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Pyro, a Dutch shepherd, jumps for his Wubba during the Big Air competition at the western regional championships in Las Vegas.

SCOTTS VALLEY — Two four-legged elite athletes from Boulder Creek will be competing on the world stage this month, vying with their foreign brethren for world titles in several high-competition events.

They'll take place during the annual DockDogs World Championships from Nov. 15-18 at the Five Flags Center in Dubuque, Iowa.

"It's basically like the Olympics in dock jumping," said Ashley Rietfors, who works as a dog trainer at PetSmart in Santa Cruz. "Their slogan is, 'Where the Elite with Four Feet Go to Compete.'"

She's the proud owner of Pyro, a Dutch shepherd, and Tonka, a Belgian Malinois and border terrier mix. Both won top placements at the DockDogs western regional championships held in October in Las Vegas.

The six top dogs in each division were invited to compete there, and Pyro placed second in the Super Elite Big Air division, for dogs that jump more than 25 feet. But the big winner was Tonka, who took top honors in two divisions, placing first in both Cadet Extreme Vertical (jumping up to 5 feet, 11 inches) and in the Elite Division of Big Air.

Those placements allowed the duo to move on to this year's world championships.

The competition will be more stiff, with hundreds of dogs entered in four events — Big Air, Extreme Vertical, Speed Retrieve and Iron Dog — each having two or more divisions.

Pyro will compete in the Top Gun division of Extreme Vertical, which requires him to jump from 6 feet to 6 feet, 11 inches. He'll also compete in the Turbo Division of Speed Retrieve, in which he must jump into a body of water and retrieve an object within 6-7.9 seconds.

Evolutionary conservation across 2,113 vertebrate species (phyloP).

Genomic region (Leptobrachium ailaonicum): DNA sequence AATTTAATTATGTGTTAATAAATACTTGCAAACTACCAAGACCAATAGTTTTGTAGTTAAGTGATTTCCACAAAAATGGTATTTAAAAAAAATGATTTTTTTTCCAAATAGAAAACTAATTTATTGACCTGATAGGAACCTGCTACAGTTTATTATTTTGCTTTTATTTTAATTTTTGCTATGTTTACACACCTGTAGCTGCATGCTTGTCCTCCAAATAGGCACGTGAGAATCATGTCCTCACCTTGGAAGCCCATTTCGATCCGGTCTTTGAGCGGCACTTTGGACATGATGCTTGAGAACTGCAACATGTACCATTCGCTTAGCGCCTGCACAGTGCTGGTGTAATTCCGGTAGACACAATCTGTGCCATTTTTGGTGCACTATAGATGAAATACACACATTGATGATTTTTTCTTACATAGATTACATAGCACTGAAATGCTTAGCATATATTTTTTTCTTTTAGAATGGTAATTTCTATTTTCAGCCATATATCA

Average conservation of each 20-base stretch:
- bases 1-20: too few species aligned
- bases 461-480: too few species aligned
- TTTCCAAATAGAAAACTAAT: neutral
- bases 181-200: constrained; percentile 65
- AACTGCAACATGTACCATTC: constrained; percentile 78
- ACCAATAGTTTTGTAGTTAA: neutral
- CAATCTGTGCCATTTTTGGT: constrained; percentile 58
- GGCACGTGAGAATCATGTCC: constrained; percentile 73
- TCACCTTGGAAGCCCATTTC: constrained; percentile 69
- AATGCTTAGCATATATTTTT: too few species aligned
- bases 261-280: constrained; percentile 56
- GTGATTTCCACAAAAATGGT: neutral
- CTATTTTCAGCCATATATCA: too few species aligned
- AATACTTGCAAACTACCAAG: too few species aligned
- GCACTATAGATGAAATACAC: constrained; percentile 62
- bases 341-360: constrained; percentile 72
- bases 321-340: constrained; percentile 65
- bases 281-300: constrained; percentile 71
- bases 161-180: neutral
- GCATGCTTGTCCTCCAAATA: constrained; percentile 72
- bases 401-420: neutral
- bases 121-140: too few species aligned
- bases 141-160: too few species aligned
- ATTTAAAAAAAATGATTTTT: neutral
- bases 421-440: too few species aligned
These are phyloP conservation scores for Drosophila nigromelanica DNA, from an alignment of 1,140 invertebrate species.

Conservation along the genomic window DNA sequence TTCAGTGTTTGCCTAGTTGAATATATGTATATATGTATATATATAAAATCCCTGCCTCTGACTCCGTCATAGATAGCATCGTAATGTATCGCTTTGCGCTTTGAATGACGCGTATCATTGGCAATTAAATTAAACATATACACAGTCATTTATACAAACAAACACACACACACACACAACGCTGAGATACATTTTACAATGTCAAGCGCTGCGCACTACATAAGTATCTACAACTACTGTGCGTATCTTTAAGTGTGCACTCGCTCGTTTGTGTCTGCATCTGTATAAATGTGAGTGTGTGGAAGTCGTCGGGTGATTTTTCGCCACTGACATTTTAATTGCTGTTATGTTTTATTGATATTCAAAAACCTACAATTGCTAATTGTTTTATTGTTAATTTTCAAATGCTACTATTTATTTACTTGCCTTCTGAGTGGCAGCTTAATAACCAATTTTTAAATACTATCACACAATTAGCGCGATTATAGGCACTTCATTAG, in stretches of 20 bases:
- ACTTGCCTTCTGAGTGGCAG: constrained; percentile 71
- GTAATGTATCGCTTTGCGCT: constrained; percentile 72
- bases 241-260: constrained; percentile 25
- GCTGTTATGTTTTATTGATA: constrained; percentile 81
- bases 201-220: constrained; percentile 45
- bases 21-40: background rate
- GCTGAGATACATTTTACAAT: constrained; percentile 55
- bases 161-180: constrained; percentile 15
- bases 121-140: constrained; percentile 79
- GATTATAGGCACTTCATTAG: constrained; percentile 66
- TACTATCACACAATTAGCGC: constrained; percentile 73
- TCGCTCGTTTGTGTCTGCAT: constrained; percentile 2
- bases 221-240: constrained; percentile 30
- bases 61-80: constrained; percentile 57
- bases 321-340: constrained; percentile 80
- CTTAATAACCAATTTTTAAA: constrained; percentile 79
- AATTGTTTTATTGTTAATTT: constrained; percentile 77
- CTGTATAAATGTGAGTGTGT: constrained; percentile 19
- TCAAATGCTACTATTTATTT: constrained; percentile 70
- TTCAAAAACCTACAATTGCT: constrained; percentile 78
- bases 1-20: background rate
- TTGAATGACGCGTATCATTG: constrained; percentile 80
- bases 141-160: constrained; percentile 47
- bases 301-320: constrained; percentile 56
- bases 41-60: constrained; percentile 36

Meanwhile, Tonka will go for a win in the Cadet Division of Extreme Vertical, requiring him to reach a height of 5 feet 11 inches, and the Warrior Division of Iron Dog. That's a K-9 version of a triathlon: He will earn points as he moves through the Big Air, Extreme Vertical and Speed Retrieve competitions.

But Rietfors isn't in it for fame, glory or the money. Prizes for the top three placements, after all, only range from $25 to $100.

The events take her away from home at least one weekend each month, usually more. Those costs add up, but she says it's worth it to see her dogs enjoying themselves and getting to meet other enthusiasts around the country.

Dog people are pretty welcoming, she added, "so even if you've only met them a couple times, they know you're coming" and open up their homes.

Pyro competed in last year's world championships in the Top Gun division of the Extreme Vertical competition, placing second to the world record holder. But "this is Tonka's first year (at the world championships), which is why we're super excited about it," Rietfors said.